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    3. Hey, Gutsy. Spent some time with all 4. Yes. Keep those suggestions coming...drop me an email anytime you find something I might like!

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  2. Retirement is such an amazing opportunity to explore your heart's desire. I continue to be amazed by the number of people who keep working, not because they need the money, but because they need to see themselves a certain way and don't know what to do with their time outside the workplace.

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    1. I don't know what the percentage is, but you are right on target. For some, working becomes a way of avoiding change. One's lifestyle can stay unchallenged.

      Your first sentence really highlights the issue: what if you have no idea what your heart's desires are? What if you are afraid to find out?

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  3. I am retired for about 9 months now. I can't believe the freedom I am feeling! Each day is filled with choices that I get to make. Long morning coffee time with my husband is the best, followed by community service activities, and then singing in choirs. Recently, I returned to painting and have even tried watercolor. What a joy life is when you live it to the fullest and count your blessings!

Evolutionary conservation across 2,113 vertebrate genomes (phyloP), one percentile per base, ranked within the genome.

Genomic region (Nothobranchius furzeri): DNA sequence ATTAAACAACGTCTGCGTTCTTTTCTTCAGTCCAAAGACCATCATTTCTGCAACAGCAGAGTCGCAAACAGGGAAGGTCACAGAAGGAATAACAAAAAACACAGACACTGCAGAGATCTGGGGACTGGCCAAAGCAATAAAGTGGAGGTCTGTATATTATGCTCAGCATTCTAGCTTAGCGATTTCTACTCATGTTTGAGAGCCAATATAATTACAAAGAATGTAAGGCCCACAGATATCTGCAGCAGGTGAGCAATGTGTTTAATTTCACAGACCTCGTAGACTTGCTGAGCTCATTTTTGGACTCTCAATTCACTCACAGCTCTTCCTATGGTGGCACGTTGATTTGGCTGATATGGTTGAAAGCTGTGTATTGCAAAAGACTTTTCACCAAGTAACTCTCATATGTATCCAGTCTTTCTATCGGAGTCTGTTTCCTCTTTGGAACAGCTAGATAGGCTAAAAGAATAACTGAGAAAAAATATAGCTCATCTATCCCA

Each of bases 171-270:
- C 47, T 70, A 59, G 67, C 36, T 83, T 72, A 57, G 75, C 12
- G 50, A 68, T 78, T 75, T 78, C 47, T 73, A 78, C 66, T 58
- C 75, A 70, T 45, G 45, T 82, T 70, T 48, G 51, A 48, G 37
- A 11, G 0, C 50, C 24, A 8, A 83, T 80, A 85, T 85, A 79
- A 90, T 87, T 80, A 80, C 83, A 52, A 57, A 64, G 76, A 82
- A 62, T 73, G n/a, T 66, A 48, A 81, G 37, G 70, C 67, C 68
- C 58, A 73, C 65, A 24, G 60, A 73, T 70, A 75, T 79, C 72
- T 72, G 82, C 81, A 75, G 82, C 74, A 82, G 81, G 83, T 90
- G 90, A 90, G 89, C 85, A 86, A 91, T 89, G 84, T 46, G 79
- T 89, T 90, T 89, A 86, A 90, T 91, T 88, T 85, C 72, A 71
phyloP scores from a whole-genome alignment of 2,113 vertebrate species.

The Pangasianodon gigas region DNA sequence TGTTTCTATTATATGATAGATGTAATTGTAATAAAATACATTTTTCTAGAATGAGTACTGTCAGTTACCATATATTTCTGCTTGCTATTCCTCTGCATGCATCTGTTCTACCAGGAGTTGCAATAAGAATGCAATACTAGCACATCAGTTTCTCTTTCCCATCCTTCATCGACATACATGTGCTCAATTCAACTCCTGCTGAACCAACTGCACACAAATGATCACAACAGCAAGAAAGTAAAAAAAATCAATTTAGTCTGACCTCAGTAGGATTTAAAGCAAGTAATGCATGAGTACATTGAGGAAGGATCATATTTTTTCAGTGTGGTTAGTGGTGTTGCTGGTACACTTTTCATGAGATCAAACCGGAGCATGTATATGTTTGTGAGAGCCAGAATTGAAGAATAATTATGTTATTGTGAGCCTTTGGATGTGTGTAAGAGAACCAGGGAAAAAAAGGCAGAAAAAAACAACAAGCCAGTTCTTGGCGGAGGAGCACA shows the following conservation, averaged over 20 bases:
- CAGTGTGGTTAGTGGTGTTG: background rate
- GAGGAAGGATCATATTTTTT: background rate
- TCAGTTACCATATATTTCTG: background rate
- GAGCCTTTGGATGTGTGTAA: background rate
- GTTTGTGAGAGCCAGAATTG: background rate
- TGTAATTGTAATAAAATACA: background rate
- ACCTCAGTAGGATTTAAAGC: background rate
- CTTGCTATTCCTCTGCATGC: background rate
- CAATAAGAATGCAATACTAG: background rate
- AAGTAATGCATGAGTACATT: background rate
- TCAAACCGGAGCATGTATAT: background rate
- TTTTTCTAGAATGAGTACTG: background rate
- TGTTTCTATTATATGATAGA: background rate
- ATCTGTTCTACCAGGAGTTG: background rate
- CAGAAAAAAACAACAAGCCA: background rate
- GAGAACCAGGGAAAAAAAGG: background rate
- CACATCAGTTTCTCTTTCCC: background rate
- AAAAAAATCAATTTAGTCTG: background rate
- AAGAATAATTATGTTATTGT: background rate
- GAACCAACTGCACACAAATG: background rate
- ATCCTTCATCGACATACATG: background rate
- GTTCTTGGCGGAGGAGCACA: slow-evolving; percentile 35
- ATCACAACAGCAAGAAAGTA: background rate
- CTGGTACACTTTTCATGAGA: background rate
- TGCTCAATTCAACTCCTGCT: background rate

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    1. I can feel your excitement just from the way you express yourself. New experiences coupled with favorite things, like coffee time with hubby, makes every day a joy. Welcome to this wonderful new phase of life!

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  4. When I reviewed the movie POMS on my blog I ran across a magazine reviewer who was disgusted that the senior actors in the story line were not acting "age appropriate" and were--gasp---being silly. I found that so offensive. Acting silly shouldn't just be confined to the young. Too many of us have forgotten how to have fun and we don't need someone criticizing us when we do.

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    1. Absolutely. Silliness is always age-age-appropriate if it makes someone happy. Besides, the whole concept of seniors pom-pom crews is meant to be silly.